Azure Workbooks is a great tool for operations and DevOps teams because they can combine metrics and queries. They also help the process document any given workload running in Azure. They are also flexible to the point that we can pack them as part of the Azure DevOps process, build an application/service in Azure using infrastructure-as-code (IaC), and provision the workbooks. The application owner can receive its entire application with operations components in the same provision process. How cool is that?
We can gather information from several sources when working with Azure Workbooks. Some of the existing sources are logs, metrics, Azure Resource Graph, Azure Resource Health, Azure Data Explorer, and Alerts.
Keep in mind that we can combine several data sources in a single workbook, and we can display that information in several formats, something simple as text and grid. And there are more advanced forms of visualization we can employ, such as charts, tiles, graphs, and composite bars, to mention just a few.
There a couple of ways to interact with Azure Workbooks. The simple way is to search for Azure Workbooks in the portal, and a list of all existing workbooks will be listed. We can filter them by subscriptions and type, as well as resource group, location, and so forth.
This interface is good when you have your Azure Workbooks deployed and ready to roll. However, it does not allow the creation of Azure Workbooks from that blade. It is more a starting point for existing Azure Workbooks.
Starting from scratch
Since we are starting from scratch, we will park this interface for now and work on our initial workbooks first, and then we can come back here to use them as much as we want.
The second method is through Azure Monitor and then selecting workbooks. That blade will show all public templates, workbooks, and templates. They have different colors to help separate them.
An Azure Workbook template does not have a resource associated with the Azure platform, and the users can use it as a start to create their own workbooks or use it as a one-time thing. The goal of a template is to serve as a basis and be used by multiple users and teams, and they won’t be changed as part of the process.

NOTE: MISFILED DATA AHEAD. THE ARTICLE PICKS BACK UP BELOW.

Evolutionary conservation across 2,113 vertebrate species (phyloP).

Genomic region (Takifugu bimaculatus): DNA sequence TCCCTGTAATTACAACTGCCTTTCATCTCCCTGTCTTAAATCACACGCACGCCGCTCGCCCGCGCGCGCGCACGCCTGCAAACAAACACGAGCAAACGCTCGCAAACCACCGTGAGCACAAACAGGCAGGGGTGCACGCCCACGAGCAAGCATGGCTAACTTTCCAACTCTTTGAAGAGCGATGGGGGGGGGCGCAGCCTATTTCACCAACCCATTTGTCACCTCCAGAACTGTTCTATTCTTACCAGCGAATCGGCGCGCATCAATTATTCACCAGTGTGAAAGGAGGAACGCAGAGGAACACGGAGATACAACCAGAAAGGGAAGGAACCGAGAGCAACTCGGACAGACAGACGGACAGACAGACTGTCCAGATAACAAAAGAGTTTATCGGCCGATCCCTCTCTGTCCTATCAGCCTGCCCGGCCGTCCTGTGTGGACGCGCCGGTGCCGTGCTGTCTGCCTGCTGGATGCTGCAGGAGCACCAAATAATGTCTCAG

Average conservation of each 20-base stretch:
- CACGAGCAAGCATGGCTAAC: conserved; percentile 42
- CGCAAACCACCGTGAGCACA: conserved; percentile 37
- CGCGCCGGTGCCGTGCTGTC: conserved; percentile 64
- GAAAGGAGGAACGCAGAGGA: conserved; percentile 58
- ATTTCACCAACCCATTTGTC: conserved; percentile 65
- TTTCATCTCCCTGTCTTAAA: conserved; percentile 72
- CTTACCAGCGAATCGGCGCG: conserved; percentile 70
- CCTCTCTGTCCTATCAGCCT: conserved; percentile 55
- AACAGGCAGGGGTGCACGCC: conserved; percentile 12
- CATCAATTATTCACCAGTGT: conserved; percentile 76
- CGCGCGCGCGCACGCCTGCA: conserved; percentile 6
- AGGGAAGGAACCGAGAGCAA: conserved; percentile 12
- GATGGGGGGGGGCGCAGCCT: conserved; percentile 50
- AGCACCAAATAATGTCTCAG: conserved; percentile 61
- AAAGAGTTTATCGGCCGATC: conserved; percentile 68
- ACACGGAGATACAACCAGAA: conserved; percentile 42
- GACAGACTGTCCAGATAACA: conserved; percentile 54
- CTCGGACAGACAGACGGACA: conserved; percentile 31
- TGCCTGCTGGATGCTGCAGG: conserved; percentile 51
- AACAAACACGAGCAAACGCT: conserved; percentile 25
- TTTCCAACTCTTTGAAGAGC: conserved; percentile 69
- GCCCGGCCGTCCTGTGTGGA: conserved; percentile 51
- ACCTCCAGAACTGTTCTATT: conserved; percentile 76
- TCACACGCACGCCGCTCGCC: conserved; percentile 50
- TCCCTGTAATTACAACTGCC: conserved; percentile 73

The workbook is associated with an Azure Resource, which we can check using either Azure Portal or PowerShell.
Creating the first Azure Workbook
We will create a new workbook from scratch, which will help us to understand the options available. To make sure that we are on the page, logged on the Azure Portal, search or click on Monitor, click on Workbooks, and click on New.
In the new blade (as depicted in the image below), we have the option + Add (Item 1) to add some pieces of data to our workbook, including text, parameters, links/tabs, query, metric, and manage groups. We also have a menu to manage the workbook, where we can save it, share, configure settings, check the code, and so forth.
We can start simply by adding text to the document and provide instructions for the users of this brand-new workbook that we are creating. It uses markdown language, and if you are not acquainted with that language yet, don’t worry. Check out this TechGenix article for more information.
After adding the required content, you can explore the other tabs, such as Advanced Settings or Style. There are plenty of options to accommodate your requirements, and it also allows some sophisticated options like visibility based on conditions. (We will cover that in a more advanced article.) When done with this portion, click on Done Editing, and you will return to the workbook where we can save it or be done with it to start using it.
We can use several components to display the right information required for the given workbook. A simple one that is easy to implement and brings a lot of value is adding a query and displaying the Azure Health Services.
To get that done in a few steps, select Azure Health (Preview), then select Subscriptions (Item 2), and finally, which subscription you want to check (Item 3), click on done editing when complete.
The workbook has a brief description of the environment and all the given subscription resources, and their health status.
If you don’t like how the data is being presented, don’t be shy. Play around to find the best visualization for the user that will consume the workbook. The previous query was tweaked using the highlighted values, and now we have a beautiful graphical representation of the Azure Services health in the subscription.
The result will be a new Azure resource for this workbook in the Resource Group that we defined.
Azure Workbooks: More to come
In this first article, we covered the basics of Azure Workbooks, where they are found in the wild, their types, and some basic components of a workbook. We also created one from scratch and saved it into our subscription for future use. Stay tuned for our next, more advanced Azure Workbooks article.
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